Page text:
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Are Organizations Ready For Social Media Customer Service?

It was bound to happen.  Companies are taking the two-way communication model of social media and bringing it to the next level.

Specifically, they’re beginning to use them as extensions of their customer service departments.

According to BrandweekTwitter is a particularly popular tool for this.   The ease of adding followers and sending Tweets make it an ideal tool for both monitoring customer complaints and resolving them.

So stakeholders now expect more than continuous updates from you-they also expect a speedy response when they have a major beef with you as well.

That could mean an extra headache for companies that are already scrambling to manage their social network presence online-and for their agencies as well.

The only solution may be to appoint a full-time social media customer service representative-to both monitor what’s being said online and to respond to it.

But this solution presents a whole new set of problems.  Do customer service representatives know how to effectively respond to online complaints?   Should social media monitoring fall under the customer service or public relations umbrella?  And if it’s both, how can both departments be structured to maintain effective communication?

While no company has a formal customer service member on Twitter yet-probably because they’re also trying to figure out how to manage such an endeavour-it’s only a matter of time before someone sets a precedent.

It’s some social media growing pains that are going to have to be sorted out soon.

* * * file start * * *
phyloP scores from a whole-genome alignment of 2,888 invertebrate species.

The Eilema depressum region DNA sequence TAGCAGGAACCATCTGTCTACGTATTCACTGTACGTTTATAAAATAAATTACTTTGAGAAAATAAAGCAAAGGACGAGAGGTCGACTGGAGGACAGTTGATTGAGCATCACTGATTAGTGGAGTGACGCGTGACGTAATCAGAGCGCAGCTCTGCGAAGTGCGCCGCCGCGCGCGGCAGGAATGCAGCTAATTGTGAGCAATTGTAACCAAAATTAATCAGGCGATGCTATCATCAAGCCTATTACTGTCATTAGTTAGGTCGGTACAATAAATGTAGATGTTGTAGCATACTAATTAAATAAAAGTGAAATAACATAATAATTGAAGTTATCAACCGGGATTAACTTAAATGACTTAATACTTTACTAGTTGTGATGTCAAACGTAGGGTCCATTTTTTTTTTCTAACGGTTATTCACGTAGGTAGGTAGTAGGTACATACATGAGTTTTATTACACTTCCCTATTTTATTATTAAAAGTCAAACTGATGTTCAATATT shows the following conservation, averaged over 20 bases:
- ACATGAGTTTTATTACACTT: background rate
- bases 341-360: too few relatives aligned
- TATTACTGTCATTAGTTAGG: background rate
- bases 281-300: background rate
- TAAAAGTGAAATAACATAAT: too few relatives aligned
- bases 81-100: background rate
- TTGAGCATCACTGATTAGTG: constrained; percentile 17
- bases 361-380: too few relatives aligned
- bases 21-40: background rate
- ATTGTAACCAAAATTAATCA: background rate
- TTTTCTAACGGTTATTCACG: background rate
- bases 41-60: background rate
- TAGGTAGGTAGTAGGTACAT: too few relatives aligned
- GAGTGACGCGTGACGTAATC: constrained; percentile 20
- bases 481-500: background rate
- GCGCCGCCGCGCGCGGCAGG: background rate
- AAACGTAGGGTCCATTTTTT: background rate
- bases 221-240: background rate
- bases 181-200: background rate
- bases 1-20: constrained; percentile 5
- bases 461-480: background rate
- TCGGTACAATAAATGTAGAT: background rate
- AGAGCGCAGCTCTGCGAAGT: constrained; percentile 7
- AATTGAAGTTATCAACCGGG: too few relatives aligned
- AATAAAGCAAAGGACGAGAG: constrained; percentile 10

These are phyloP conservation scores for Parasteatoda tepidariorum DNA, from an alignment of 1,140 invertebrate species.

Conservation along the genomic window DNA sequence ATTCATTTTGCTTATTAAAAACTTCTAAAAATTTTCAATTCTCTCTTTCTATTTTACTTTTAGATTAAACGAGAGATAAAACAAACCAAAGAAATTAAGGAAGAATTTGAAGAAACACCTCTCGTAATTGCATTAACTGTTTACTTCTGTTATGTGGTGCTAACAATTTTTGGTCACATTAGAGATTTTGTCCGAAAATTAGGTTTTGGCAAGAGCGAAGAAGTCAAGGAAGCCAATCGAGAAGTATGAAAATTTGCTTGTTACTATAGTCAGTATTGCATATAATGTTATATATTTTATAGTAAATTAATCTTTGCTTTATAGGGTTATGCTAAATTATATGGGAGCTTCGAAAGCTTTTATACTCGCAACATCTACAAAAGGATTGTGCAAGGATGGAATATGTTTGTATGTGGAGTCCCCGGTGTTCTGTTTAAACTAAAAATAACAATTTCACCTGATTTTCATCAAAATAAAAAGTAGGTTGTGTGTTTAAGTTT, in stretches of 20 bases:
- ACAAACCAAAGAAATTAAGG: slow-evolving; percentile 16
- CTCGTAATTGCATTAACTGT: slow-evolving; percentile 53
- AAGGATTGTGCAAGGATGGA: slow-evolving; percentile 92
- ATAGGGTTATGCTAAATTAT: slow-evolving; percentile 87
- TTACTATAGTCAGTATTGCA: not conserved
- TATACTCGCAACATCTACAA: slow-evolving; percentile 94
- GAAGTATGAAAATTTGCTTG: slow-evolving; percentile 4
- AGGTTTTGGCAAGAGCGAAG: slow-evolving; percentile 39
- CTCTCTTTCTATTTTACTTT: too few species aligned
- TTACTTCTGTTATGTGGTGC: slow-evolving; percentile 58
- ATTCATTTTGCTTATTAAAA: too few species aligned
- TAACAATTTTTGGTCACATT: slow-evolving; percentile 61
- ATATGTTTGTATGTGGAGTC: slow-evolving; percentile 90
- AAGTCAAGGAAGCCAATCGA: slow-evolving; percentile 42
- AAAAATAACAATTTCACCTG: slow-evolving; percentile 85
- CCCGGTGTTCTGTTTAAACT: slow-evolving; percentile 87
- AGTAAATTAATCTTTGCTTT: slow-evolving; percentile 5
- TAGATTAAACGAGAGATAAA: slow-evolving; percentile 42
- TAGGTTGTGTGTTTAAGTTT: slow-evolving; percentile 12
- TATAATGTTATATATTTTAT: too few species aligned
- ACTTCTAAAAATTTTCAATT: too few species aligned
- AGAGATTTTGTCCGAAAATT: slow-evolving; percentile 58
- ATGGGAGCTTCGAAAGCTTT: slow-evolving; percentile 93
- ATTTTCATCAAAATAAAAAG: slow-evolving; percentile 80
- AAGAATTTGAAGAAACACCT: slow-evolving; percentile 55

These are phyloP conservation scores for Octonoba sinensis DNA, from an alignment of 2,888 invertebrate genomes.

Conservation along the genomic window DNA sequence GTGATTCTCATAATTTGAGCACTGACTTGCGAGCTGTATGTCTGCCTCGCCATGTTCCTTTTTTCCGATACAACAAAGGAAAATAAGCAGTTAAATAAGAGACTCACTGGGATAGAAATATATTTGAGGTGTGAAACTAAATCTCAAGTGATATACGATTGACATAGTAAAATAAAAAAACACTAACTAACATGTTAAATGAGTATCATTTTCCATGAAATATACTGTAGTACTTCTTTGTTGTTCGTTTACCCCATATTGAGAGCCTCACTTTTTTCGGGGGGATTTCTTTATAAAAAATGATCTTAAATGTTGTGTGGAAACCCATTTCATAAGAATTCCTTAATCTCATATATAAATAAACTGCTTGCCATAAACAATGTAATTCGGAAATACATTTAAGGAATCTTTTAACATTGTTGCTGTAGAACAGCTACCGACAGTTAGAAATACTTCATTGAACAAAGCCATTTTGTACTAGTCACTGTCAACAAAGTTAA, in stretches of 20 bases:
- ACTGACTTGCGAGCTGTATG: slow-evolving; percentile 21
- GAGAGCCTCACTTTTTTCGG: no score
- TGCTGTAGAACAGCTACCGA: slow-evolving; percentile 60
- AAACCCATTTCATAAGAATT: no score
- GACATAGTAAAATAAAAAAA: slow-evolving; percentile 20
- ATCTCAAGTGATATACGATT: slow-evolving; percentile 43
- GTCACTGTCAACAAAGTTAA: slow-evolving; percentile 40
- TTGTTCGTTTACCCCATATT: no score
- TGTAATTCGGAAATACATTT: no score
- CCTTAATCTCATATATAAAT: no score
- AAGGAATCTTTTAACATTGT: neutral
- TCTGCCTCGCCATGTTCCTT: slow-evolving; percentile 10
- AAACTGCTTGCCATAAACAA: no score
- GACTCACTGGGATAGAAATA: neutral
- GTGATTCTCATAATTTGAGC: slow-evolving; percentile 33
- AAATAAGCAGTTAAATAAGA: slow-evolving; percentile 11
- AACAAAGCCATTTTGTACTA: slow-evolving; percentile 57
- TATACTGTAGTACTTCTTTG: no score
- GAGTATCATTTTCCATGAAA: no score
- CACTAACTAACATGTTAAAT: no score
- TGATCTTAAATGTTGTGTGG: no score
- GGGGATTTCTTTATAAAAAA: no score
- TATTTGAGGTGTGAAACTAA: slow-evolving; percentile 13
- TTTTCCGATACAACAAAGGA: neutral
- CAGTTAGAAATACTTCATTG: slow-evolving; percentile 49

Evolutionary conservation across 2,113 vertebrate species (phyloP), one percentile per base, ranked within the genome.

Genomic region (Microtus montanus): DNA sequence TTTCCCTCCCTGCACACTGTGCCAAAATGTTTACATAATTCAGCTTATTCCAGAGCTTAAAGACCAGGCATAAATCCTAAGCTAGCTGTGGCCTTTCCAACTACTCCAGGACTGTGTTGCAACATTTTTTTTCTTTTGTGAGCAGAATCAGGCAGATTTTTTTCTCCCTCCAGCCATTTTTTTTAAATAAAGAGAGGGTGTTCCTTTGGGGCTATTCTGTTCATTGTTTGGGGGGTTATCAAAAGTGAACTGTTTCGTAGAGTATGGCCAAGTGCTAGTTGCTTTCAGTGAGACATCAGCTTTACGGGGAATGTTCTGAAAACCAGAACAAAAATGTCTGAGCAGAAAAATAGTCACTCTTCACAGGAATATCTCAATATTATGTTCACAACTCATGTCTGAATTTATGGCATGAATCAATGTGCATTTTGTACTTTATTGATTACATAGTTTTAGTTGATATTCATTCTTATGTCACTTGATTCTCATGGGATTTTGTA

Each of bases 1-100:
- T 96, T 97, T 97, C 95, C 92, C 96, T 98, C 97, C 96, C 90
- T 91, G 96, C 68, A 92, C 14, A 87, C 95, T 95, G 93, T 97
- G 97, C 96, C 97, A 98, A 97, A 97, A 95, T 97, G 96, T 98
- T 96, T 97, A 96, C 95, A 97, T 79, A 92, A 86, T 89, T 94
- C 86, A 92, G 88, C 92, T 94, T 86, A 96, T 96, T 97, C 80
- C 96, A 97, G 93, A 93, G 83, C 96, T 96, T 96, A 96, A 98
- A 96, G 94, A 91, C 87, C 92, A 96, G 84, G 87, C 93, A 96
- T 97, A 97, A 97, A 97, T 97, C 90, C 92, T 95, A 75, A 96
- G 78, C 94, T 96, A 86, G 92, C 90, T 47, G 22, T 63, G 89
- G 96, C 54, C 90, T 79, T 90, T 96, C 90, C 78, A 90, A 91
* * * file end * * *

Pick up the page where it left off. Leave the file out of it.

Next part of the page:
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Christie Adams

Hi JC, n nSounds similar to what Brandweek said Comcast is doing in the States. So what we have are situations where the communications team is Twittering on behalf of the company, and begins to perform customer service duties when complaints reach their ears. n nAt some point, I think companies are going to have to formalize this approach-and decide whether it will be the responsibility of the customer service or communications department to monitor and respond to customer complaints that come via social media.

John Carson

Good point, but, if done correctly, the customer service department will become the communications department if the end user comes away with a positive experience. n nThe future of PR — hmmm, not so sure! n nJC.

John Carson

Hi Christie,

“While no company has a formal customer service member on Twitter …”

http://twitter.com/richardatdell could be close. He’s very active in the space. (Richard Binhammer.)

Cheers,
JC.

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